Nanoparticles in facade coatings: a survey of industrial experts on functional and environmental benefits and challenges

  • Ingrid Hincapié
  • Tina Künniger
  • Roland Hischier
  • Dario Cervellati
  • Bernd Nowack
  • Claudia Som
Research Paper


Integrating engineered nanoparticles (ENPs) into facade coatings is expected to offer considerable potential for improved or novel functionality, or even several functionalities at the same time (multifunctional materials). Little information is available about the tangible use of ENPs in facade coatings and the real improvements that their functionalities provide. In order to increase this information, we carried out a survey among selected coating manufacturers and ENP producers in Europe. We asked them about the improved functionalities enabled by ENPs, the quality of nano-enhanced facade coatings in comparison to conventional ones, and the handling of waste. The survey results indicated that the ENPs most frequently used in facade coatings in Europe were silver, titanium dioxide, and silicon dioxide. The most frequently mentioned potential benefits were ultraviolet-protection, water and dirt repellency (easy to clean), and antimicrobial properties. Improving environmental performance through the use of nano-enhanced facade coatings did not appear to be a focus for innovation. The survey also revealed mixed results in the comparison between nano-enhanced and conventional facade coatings: 36 % of respondents saw a notable improvement, 27 % noted a gradual improvement of functionalities, and 37 % detected no improvement over traditional materials. Some respondents mentioned a variety of tests that can be applied to investigate the quality of coating functionalities. These tests could be valuable in helping us to better understand the tangible improvements of nano-enhanced facade coating functionalities. Respondents were uncertain about how to properly handle the wastes resulting from nano-enhanced products.


Facade coatings Paints Engineered nanomaterials Engineered nanoparticles innovation Functionality Environmental effects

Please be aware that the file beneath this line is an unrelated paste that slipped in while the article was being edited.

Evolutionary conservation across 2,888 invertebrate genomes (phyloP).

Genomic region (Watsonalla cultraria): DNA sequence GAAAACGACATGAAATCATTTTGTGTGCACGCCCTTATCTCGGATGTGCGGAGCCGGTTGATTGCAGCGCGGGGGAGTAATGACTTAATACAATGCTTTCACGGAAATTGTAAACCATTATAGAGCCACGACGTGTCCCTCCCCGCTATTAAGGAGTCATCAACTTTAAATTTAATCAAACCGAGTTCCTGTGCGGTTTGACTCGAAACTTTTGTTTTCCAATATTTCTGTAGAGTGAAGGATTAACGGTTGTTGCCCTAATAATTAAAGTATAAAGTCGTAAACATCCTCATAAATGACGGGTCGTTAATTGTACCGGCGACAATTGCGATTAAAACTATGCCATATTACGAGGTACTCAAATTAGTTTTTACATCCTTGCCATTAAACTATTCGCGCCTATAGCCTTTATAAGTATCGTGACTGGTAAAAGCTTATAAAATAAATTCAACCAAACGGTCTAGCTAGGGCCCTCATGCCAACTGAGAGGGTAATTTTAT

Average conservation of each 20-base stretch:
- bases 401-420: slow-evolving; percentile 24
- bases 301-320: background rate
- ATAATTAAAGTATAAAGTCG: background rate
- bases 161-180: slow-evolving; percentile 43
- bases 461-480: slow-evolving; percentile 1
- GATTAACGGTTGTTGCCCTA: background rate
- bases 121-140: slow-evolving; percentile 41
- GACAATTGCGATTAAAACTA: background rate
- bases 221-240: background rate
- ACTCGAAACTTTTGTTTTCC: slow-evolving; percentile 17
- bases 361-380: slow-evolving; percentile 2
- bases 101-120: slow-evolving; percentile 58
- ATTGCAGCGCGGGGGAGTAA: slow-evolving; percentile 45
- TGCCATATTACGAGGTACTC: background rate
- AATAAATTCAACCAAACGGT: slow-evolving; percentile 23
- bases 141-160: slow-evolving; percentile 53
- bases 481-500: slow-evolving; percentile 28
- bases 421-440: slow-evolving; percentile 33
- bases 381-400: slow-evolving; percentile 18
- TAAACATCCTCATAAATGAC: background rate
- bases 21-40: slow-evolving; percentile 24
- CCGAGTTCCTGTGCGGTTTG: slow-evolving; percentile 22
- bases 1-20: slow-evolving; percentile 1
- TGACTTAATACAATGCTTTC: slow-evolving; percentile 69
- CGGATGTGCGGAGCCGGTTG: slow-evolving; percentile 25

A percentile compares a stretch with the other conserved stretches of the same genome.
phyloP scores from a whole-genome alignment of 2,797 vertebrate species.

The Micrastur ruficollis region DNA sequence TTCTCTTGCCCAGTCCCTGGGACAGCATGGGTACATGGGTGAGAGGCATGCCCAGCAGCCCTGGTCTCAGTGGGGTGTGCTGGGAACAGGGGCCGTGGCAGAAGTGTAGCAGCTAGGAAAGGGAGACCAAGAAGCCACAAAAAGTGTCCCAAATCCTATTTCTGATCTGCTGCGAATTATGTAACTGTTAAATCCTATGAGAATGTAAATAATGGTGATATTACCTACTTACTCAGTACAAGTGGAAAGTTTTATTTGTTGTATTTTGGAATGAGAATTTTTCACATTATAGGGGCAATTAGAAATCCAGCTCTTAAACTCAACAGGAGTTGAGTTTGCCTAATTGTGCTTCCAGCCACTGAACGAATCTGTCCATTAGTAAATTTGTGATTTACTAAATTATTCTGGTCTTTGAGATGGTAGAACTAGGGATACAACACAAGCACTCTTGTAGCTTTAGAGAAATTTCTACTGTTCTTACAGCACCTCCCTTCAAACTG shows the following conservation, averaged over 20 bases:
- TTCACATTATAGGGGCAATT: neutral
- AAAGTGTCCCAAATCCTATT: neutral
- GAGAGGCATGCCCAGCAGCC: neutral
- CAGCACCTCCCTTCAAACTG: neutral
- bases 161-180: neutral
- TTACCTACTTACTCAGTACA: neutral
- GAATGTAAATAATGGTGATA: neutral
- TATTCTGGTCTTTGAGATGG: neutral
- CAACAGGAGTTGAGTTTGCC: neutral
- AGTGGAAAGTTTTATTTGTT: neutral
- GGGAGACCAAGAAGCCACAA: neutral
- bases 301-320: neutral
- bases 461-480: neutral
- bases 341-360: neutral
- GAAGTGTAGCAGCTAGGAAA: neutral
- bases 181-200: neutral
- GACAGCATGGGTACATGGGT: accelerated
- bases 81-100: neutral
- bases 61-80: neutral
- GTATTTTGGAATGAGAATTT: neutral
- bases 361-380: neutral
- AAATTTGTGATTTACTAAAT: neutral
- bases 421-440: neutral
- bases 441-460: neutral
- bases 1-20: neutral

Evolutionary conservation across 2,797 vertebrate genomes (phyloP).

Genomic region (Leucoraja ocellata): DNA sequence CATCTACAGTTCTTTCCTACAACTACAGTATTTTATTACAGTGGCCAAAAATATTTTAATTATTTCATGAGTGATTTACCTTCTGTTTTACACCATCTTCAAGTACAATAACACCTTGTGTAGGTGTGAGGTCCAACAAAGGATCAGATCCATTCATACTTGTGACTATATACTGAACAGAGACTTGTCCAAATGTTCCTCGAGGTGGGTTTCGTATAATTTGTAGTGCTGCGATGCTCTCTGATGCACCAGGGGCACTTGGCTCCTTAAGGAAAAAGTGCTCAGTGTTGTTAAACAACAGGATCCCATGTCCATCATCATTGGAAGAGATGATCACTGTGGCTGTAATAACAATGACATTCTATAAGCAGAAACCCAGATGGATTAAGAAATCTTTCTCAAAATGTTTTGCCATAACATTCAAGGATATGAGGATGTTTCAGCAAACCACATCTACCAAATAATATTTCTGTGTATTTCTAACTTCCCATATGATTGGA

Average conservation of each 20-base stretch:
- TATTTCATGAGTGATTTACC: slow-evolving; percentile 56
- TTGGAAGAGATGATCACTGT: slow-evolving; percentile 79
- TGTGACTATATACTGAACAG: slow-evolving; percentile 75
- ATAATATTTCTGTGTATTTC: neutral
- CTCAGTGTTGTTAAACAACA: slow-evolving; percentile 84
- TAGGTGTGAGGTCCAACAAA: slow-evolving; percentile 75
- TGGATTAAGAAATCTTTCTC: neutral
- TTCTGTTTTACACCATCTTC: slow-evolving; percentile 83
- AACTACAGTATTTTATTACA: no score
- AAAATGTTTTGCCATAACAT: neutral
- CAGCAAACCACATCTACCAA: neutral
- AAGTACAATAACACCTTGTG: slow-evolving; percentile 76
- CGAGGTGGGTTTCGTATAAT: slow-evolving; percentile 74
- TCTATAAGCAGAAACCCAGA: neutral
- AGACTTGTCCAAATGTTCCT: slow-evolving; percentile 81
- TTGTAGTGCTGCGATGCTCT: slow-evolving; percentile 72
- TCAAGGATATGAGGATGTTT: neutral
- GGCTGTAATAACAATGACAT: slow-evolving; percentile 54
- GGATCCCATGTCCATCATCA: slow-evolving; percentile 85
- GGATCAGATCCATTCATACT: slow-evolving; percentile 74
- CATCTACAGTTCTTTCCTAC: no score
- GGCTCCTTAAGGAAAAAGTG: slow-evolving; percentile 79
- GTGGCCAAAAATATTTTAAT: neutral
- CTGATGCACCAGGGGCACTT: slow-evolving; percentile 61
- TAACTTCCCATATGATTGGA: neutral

We would like to acknowledge all the respondents from industry who participated in this survey and made this study possible. The research leading to these results received funding from the European Union Seventh Framework Program (FP7/2010-2013) under grant agreement n°247′810, “NanoHouse”, as well as internal funds from Empa. We would also like to acknowledge the support of our project partners: CEA, Consorzio Venezia Ricerche, Katholieke Universiteit Leuven, Université Joseph Fourier (Laboratoire de Géophysique Interne et Tectonophysique), Materis Paints, GFC Chimica, Akzo Nobel Coatings, and PPG Industries.

Compliance with Ethical Standards

Conflict of interest

The authors declare that they have no conflict of interest.

Supplementary material

11051_2015_3085_MOESM1_ESM.docx (90 kb)
Supplementary material 1 (DOCX 89 kb)


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Copyright information

© Springer Science+Business Media Dordrecht 2015

Authors and Affiliations

  • Ingrid Hincapié
    • 1
  • Tina Künniger
    • 2
  • Roland Hischier
    • 1
  • Dario Cervellati
    • 3
  • Bernd Nowack
    • 1
  • Claudia Som
    • 1
  1. 1.EMPA Swiss Federal Laboratories for Materials Science and Technology, Technology and Society LaboratorySt. GallenSwitzerland
  2. 2.EMPA Swiss Federal Laboratories for Materials Science and Technology, Applied Wood Materials LaboratoryDübendorfSwitzerland
  3. 3.GFC Chimica S.r.lFerraraItaly

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